By Jagravi Dave This began as a questioning of my hesitations. What was it about the education that I was receiving that made me so viscerally uncomfortable? It was a rejection I felt from somewhere within me: not a well-reasoned argument, but something instinctive and bodily. Why did it feel so strange for me to study these “classic” works, like those of Shakespeare? Was … Continue reading Learning from the West: What I’m missing from my liberal arts education
teach for america
By AURORA ROJER
Educational equality is a hot topic right now. Schools are failing, and everyone from Bill Gates to Rahm Emanuel has an answer for how to fix them. I went to public school for my entire K through 12 career so, naturally, I too have opinions on the myriad issues in this complicated system. Yet, again and again, the conversation boils down to one thing: bad teachers. Just look at Time Magazine’s most recent cover story: “Rotten Apples: The War on Teacher Tenure.” Sure, I had a few duds in my day, but the number of dedicated, intelligent, hardworking and even life-changing teachers far outnumbered the “dead weight.” Indeed, I felt so inspired by some of the teachers who opened my mind, pushed me to work harder and filled me with a love for learning, that I realized somewhere along the line that I would like to do the same for others. As an aspiring teacher, I have of course been asked repeatedly whether I plan on applying to Teach for America. My answer is no, and this is my reason why.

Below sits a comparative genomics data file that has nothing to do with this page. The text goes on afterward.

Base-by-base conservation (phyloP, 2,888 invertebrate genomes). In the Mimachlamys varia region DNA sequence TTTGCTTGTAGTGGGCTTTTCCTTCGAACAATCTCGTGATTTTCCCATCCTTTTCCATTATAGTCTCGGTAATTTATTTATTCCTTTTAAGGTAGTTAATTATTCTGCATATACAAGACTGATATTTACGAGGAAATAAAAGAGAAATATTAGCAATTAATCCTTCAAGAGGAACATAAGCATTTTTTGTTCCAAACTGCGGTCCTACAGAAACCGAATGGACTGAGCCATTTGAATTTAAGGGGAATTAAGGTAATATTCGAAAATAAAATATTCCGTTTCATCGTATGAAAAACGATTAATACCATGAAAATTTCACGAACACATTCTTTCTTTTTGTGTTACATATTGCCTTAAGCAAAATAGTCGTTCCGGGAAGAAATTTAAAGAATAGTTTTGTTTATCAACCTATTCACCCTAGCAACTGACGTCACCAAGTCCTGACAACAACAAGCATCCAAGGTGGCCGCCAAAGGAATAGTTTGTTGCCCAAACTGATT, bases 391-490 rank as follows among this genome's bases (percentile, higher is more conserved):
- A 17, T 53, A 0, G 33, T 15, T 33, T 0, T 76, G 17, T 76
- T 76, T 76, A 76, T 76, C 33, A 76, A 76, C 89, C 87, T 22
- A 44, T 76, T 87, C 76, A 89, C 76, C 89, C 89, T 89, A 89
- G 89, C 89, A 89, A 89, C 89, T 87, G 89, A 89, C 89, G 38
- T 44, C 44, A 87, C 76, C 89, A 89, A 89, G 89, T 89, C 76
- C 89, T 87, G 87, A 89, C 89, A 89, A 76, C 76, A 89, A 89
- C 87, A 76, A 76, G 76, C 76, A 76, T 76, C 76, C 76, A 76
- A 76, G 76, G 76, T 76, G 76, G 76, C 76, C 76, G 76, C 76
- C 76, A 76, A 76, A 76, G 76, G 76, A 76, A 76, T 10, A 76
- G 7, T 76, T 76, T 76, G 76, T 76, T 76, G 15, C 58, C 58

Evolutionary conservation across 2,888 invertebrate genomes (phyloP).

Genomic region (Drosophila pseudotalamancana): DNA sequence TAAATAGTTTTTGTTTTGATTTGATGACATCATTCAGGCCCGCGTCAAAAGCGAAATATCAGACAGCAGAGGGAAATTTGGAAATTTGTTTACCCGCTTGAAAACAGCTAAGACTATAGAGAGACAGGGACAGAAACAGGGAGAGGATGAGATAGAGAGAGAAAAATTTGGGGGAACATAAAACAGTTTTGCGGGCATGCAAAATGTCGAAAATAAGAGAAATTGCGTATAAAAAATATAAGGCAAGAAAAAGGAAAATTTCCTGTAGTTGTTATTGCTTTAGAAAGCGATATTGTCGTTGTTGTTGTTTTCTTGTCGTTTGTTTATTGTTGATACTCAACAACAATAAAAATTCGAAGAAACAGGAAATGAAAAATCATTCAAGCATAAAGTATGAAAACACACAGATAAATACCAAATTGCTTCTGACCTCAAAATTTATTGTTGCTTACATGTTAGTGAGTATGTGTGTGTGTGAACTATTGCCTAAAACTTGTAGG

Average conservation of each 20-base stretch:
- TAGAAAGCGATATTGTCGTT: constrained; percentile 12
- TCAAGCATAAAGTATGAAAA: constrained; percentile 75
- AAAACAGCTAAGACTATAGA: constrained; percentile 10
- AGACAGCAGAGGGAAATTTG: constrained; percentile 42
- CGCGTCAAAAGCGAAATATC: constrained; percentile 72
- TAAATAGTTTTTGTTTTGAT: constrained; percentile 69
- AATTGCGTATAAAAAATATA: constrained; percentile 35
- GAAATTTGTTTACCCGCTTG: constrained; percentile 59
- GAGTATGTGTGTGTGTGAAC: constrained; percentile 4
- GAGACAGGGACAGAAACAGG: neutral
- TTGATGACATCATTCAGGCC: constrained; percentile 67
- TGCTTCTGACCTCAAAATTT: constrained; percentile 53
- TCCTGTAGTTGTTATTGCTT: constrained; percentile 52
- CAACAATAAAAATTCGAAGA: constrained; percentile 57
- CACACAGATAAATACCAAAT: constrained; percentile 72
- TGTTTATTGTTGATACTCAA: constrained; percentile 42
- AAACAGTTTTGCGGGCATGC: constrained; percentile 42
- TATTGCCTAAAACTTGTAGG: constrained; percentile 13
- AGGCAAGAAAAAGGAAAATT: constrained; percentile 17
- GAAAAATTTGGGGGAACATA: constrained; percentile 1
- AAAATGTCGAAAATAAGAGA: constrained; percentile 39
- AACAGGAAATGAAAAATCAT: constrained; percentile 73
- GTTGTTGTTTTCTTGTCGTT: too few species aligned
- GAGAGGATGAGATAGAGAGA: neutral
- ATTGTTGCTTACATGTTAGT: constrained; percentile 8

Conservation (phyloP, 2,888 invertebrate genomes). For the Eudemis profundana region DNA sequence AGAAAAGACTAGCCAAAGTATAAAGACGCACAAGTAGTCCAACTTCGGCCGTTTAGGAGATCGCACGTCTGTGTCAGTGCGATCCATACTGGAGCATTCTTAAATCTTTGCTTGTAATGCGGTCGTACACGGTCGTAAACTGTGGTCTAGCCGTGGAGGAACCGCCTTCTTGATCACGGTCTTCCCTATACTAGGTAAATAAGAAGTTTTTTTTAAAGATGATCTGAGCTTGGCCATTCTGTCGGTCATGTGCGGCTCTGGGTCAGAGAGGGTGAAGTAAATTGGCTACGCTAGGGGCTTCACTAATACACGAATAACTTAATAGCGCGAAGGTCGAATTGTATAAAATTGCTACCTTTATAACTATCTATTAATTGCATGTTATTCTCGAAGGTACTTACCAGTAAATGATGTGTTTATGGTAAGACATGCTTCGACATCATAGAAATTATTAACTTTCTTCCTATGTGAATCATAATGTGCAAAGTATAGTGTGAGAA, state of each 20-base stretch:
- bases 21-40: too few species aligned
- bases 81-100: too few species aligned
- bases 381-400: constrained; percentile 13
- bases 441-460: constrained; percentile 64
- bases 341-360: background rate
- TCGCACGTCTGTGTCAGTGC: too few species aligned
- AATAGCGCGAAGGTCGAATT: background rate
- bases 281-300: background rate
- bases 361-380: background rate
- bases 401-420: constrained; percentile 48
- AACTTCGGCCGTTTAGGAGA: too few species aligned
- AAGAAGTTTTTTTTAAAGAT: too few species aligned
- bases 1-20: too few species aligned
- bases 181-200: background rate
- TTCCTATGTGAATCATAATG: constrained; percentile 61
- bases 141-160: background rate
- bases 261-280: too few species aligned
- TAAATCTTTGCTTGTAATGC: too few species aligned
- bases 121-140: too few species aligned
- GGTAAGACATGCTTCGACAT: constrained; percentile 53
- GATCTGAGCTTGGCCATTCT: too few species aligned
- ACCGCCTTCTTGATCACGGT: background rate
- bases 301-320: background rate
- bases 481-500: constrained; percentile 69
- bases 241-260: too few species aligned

Continue reading “THE WHITE GIRL’S BURDEN”